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Document ID: 02357845

Ethics
Author(s): John L. Chisholm
Abstract/Introduction:
in the discussion of ethics the first issue is always nomenclature. Sadly, this is often the topic that gets the least attention and frequently those involved in the conversa tion conduct deep insightful discourses in which there is virtually no understanding exchanged, although the participants will all agree that the quality of the rhetoric was outstanding
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Document ID: 909D6E25

Orifice Plate Meter Diagnostics
Author(s): Dr Richard Steven
Abstract/Introduction:
Orifice plate meters are popular for being relatively simple, reliab le and inexpensive. Their principles of operation are relatively easily understood. However, traditionally there has been no orifice meter self diagnostic capabilities. In 200 8 & 2009 a generic Differential Pressure ( DP ) meter self diagnostic methodology 1 ,2 was proposed. In this paper these diagnostic principles are applied to orifice meters and proven with experimental test results. The diagnostic results are presented in a simple graphical form designed for easy use in the field by the meter operato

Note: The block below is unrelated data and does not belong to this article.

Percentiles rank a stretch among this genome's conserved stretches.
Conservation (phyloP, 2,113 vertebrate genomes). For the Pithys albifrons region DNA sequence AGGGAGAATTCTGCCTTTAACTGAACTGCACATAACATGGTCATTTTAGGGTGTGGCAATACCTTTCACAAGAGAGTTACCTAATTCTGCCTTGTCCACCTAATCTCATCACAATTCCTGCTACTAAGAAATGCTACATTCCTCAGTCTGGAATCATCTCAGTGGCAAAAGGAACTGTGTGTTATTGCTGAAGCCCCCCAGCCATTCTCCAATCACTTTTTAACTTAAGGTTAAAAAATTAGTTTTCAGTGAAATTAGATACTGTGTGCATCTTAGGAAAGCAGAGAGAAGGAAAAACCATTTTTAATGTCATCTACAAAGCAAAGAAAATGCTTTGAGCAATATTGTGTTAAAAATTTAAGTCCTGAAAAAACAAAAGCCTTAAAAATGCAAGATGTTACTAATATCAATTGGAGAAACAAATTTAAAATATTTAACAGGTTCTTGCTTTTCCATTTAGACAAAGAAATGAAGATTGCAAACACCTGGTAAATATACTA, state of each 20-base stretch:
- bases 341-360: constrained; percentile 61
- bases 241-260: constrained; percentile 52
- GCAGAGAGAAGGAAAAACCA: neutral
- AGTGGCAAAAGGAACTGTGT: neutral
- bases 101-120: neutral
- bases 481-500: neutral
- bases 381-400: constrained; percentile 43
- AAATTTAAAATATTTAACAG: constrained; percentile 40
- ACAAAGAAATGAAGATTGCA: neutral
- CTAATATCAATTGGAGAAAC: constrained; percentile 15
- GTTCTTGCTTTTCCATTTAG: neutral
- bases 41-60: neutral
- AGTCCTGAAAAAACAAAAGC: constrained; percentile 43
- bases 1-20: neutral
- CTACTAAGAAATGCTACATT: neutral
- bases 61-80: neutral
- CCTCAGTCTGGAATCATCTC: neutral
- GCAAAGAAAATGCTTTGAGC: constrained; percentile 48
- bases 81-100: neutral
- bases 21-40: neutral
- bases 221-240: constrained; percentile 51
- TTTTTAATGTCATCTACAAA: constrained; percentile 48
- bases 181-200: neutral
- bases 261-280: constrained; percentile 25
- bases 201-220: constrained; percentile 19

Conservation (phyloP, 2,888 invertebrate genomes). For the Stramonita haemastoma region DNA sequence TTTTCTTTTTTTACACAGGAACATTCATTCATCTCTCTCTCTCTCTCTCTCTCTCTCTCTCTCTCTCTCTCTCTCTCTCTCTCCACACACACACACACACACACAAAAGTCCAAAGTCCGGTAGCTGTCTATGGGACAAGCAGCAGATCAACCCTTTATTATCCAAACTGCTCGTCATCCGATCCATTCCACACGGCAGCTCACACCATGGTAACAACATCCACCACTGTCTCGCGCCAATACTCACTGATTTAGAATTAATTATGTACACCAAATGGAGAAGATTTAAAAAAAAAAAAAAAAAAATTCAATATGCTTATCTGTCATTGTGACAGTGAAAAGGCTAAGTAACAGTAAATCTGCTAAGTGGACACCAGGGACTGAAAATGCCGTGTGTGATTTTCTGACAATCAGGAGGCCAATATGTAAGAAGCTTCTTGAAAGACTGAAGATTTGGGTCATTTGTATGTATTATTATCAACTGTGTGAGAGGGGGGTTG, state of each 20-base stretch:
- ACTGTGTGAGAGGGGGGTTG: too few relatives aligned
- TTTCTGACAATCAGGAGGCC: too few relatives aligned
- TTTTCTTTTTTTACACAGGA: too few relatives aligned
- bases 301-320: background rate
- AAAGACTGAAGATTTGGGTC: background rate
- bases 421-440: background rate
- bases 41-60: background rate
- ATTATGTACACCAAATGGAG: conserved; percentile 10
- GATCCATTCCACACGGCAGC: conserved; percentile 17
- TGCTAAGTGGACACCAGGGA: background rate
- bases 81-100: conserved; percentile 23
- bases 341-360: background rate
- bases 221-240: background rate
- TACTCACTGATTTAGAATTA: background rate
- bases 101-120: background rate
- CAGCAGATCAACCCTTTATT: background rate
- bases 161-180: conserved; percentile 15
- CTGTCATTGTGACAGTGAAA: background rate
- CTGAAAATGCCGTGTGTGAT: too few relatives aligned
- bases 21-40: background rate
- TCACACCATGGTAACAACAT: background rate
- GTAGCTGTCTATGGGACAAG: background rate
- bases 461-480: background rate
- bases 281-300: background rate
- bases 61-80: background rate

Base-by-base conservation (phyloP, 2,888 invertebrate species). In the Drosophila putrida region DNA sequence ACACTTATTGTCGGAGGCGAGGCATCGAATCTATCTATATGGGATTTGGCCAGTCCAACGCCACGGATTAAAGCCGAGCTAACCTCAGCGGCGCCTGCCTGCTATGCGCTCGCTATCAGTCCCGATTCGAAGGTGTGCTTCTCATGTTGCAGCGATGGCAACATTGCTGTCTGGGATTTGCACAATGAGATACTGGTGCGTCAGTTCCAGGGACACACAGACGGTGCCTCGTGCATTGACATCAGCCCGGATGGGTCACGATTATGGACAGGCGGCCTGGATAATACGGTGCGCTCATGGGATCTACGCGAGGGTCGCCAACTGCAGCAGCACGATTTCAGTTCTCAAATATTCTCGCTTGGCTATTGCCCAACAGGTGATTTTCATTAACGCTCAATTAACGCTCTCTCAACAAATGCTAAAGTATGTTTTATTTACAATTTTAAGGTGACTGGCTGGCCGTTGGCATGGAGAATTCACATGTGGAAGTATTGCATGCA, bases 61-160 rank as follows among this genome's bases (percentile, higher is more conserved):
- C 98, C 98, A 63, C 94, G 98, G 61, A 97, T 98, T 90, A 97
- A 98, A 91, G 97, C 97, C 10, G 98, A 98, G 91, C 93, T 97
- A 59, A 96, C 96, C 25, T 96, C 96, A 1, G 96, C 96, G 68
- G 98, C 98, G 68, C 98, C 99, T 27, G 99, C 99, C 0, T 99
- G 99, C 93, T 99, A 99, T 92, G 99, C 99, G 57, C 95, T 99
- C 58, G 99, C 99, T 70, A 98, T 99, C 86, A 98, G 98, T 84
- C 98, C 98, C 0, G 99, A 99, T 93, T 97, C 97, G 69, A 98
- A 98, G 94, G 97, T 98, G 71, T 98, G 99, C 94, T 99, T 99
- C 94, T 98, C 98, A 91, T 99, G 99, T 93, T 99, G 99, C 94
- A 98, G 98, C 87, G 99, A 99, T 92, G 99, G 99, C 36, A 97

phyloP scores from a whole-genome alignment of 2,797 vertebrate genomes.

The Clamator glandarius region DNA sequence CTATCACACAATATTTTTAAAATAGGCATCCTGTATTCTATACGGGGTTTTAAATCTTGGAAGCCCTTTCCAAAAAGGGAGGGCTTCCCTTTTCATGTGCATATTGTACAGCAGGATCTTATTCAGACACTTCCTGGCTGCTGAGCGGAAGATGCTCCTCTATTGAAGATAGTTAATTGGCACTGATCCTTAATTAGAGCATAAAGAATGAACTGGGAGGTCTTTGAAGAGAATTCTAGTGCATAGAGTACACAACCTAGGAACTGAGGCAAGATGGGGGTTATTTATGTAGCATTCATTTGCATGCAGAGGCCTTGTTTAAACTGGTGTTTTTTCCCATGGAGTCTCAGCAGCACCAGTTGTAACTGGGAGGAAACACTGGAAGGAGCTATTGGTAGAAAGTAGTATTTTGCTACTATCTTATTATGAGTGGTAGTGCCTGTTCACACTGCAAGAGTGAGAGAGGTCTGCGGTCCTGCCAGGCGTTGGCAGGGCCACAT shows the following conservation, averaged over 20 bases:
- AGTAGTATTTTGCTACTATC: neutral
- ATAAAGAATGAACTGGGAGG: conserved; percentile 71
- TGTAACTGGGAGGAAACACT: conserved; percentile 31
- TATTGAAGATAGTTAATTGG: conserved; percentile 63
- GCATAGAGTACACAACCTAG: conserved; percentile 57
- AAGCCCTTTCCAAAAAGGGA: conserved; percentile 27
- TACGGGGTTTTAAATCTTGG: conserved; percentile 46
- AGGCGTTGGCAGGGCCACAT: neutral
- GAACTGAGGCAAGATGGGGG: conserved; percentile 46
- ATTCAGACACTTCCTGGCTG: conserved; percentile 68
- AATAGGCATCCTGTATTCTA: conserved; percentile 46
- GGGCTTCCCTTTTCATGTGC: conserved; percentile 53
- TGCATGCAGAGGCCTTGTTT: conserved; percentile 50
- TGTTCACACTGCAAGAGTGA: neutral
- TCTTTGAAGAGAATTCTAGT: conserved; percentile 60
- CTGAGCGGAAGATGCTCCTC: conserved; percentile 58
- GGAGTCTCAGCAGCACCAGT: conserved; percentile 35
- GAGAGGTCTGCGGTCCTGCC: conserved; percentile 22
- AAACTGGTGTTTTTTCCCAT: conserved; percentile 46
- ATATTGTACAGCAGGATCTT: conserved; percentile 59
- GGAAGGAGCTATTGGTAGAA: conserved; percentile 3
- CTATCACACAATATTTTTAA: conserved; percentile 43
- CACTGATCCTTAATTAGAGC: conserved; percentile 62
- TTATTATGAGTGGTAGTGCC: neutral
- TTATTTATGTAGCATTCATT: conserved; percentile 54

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Document ID: 211DD8FD

Improving Flow Measurement S With Improved Calibration And Data Handling Procedures
Author(s): Duane Harris
Abstract/Introduction:
The gas measurement analyst requires a completely different set of skills to interpret and understand the information documented by the field regard ing testing and calibration procedures. The task for the measurement analyst is to absorb the wealth of information presented, and utilize their extensive knowledge base in determining when a current month adjustment or even a prior month adjustment is wa rranted. Each time an analyst reviews data from the field, a question should be asked, Did the technician follow the correct procedures in performing the calibration?
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Document ID: 3106CB8B

Effects And Control Of Pulsation In Gas Measurement
Author(s): Ray G. Durke Edgar B. Bowles, Jr. Darin L. George Robert J. Mckee
Abstract/Introduction:
One of the most common measurement errors and the most difficult to identify in natural gas metering systems is that caused by pulsating flow. It is important to understand the effects that pulsation s ha ve on the common types of flow meters used in the gas industry so that potential error - producing mechanisms can be identified and av oided. It is also essential to understand pulsation control techniques for mitigat ing pulsation effects. This paper describes the effects of pulsation on orifice, turbine, ultrasonic, and other flow meter types . It also presents basic methods for mitiga ting pulsation effects at meter installations, including a specific procedure for designing acoustic filters that can isolate a flow meter from the source of pulsation